-Roe Deer

Species List:
Soil Hill: Magpie, Woodpigeon, Carrion Crow, Blackbird, Chaffinch, Meadow Pipit, Lesser Black-backed Gull, Stock Dove, Skylark, Greylag Goose, Herring Gull, Lapwing, Curlew, Kestrel, Canada Goose, Starling, Mallard, Sparrowhawk, Black-headed Gull, Feral Pigeon, Pheasant, Pied Wagtail, Greenfinch, Common Teal, Wren,

Friday, 18 March 2016

Soil Hill

First time back on patch in two months. I was on site within ten mins of arriving back home, so keen was I to catch up on two months lost patching. My walk up did not fill me with hope for grand return, featuring only Magpies and Carrion Crow. A robin in the small patch of trees was a patch year-tick so I considered that a minor victory. That was until I reached the top where I got both Curlew and Grey Heron to my patch year-list, both within a few seconds of each other.
I would have settled for that, but on the top things took a massive turn for the better. I was just rubbing my hands together at the prospect of being able to bird Soil Hill again when I flushed a bird from right next to me. It did not call. It had fantastic golden stripes on its back but it took me a fraction of a second to work out what that meant. JACK SNIPE. As soon as I worked it out I raised my bins to confirm what I had seen with the short bill, it was there. I next went for the camera to grab some kind of record shot, but the bird had already flown a long way towards the other side of the hill. I managed a few shots but the light had frustratingly not brought out the golden stripes, although the short bill is clearly visible.
-Jack Snipe
I was absolutely buzzing after that. Jack Snipe is a yeartick for me, my first since 2014, and is my first two point species on PWC16. What a return to patch. I was thrilled to say the least.
I wandered over to where I had seen the snipe go down, over on the western side of the hill. I failed to get it again, but without any pools over that side I did not really know where to look for it. I did however add Meadow Pipit and Stock Dove to my patch yearlist. What an afternoon. What a return to patch.

Species List:
Soil Hill: Magpie, Carrion Crow, Robin, Grey Heron, Curlew, Jack Snipe, Skylark, Stock Dove, Meadow Pipit, Mallard, Blackbird,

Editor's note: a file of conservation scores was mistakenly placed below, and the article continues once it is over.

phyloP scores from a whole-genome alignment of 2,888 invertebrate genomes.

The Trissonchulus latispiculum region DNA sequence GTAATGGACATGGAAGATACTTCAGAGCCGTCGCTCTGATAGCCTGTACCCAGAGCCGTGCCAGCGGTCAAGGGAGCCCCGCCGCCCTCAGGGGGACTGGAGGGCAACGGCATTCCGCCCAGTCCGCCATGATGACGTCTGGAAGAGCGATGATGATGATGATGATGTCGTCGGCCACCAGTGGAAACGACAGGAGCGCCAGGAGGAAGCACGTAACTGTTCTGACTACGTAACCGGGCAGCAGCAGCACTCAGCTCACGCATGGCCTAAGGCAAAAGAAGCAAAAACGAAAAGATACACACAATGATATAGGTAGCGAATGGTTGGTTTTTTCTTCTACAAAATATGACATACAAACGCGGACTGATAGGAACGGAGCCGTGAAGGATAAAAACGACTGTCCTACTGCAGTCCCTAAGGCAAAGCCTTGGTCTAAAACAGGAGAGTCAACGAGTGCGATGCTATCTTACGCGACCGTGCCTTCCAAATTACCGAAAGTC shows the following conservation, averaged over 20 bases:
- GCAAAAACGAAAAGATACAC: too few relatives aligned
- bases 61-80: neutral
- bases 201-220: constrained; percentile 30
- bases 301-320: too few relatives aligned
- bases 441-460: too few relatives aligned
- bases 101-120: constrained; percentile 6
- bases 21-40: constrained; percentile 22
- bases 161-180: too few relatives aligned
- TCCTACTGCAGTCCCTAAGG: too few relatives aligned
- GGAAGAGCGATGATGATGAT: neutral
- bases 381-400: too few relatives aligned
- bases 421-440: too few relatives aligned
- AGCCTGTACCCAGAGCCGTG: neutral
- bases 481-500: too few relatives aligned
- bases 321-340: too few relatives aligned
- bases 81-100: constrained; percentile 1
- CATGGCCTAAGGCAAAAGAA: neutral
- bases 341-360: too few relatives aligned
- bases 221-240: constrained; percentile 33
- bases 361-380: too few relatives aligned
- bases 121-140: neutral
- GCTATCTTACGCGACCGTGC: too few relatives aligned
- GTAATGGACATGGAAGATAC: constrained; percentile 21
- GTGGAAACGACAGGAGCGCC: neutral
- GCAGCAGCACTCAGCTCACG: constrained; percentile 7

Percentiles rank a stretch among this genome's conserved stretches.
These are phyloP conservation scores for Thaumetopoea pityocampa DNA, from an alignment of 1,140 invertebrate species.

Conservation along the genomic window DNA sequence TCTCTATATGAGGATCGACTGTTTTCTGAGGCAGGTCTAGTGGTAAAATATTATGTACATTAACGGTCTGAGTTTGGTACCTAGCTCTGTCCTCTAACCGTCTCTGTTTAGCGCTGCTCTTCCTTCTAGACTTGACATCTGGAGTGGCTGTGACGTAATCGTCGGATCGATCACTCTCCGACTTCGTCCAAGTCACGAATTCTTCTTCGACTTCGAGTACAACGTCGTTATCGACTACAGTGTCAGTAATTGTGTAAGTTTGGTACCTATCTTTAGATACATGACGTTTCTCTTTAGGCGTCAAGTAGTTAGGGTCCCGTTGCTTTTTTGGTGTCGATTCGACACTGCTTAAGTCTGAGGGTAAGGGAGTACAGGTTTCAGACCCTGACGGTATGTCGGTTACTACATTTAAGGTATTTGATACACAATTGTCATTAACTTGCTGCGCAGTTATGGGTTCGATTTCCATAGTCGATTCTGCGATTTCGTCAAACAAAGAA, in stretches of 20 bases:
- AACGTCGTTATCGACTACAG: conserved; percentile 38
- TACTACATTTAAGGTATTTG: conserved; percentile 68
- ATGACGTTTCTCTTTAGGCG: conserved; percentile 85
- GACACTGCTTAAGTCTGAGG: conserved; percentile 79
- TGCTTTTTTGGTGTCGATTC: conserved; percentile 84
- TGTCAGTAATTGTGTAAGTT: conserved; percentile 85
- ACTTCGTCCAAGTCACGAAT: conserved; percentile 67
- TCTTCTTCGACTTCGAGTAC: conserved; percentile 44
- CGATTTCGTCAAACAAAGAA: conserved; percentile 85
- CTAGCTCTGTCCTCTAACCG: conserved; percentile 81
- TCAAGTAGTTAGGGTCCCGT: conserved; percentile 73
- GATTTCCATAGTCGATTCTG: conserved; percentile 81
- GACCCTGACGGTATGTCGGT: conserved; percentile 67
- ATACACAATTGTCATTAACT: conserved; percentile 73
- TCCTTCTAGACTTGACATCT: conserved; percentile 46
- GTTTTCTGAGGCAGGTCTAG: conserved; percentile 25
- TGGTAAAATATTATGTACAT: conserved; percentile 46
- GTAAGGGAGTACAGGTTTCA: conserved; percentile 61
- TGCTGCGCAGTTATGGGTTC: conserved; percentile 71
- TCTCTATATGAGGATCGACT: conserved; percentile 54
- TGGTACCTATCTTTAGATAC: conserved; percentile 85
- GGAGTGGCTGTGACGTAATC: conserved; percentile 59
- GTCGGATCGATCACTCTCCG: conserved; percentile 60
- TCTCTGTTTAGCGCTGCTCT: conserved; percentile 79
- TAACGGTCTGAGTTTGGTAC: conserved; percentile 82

Monday, 14 March 2016


Now that lectures are finished I can go and twitch anything I want. Having found a new cheaper train to get to Filey I decided to go and have a look at the Surf Scoter there. last years visit had been in torrential rain so I hoped to be able to get some better photos in better light, as this time there was not a cloud in the sky.
So when I arrived the scoter took some picking out due to the very strong glare over the bay, and the fact that it was distant. It did come closer and I had hoped the glare would drop but sadly it did not and all I managed were photos of its silhouette. At least it made for a nicer day out than last time. From the photos you can see the white behind the head but the colours on the bill are lacking. That being said, they are somewhat lacking anyway due to the bird only being a 1st winter male.
Its nice to be able to connect with this species again, but I think I will be back for the next one too in an attempt to finally get a decent photo of one. 
-Surf Scoter
One of my reasons for coming to Filey besides the Scoter were the Purple Sandpipers. I love this species and with the spring arriving I knew I might not get some this winter. Fortunately there were still plenty on the brig, including a pretty sweet flock of around 60 birds accompanied by a solitary Dunlin. I managed to get some nice shots as they were on the right side of the light. It really brought out the purple sheen on some of the individuals. A real treat.
-Purple Sandpiper
This was my first proper trip to the coast besides Hartlepool so I was keen to knock off a few coastal yearticks. I managed to plow through 5 additional yearticks; Razorbill, Fulmar, Gannet, Kittiwake and Rock Pipi, as well as Red-legged Partridge from the train. Not a bad haul. In addition to that there were nice views of other coastal species, particularly Red-throated Diver when an individual I had not noticed popped up right in front of me as I was watching the Scoter. There were also signs of spring everywhere, particcularly on the cliff tops where there were at least 10 parachuting Meadow Pipits.
-Red-throated Diver
-Meadow Pipit
-Kittiwake and Guillemot
The weather was fantastic and it made it a really pleasant day out, with awesome birds too. What a way to start my months off from work...

Species List:
Filey: Red-legged Partridge, Woodpigeon, Blackbird, Redwing, Fieldfare, Black-headed Gull, Collard Dove, Feral Pigeon, Pied Wagtail, Lapwing, Magpie, Carrion Crow, Mallard, Rook, Pheasant, Skylark, Graylag Goose, Grey Partridge, Herring Gull, Fulmar, Kittiwake, Turnstone, Gannet, Oystercatcher, Purple Sandpiper, Guillemot, Cormorant, Razorbill, Surf Scoter, Shag, Dunlin, Meadow Pipit, Eider, Redshank, Curlew, Red-throated Diver, Rock Pipit, Great Black-backed Gull, Linnet, Stock Dove, Kestrel,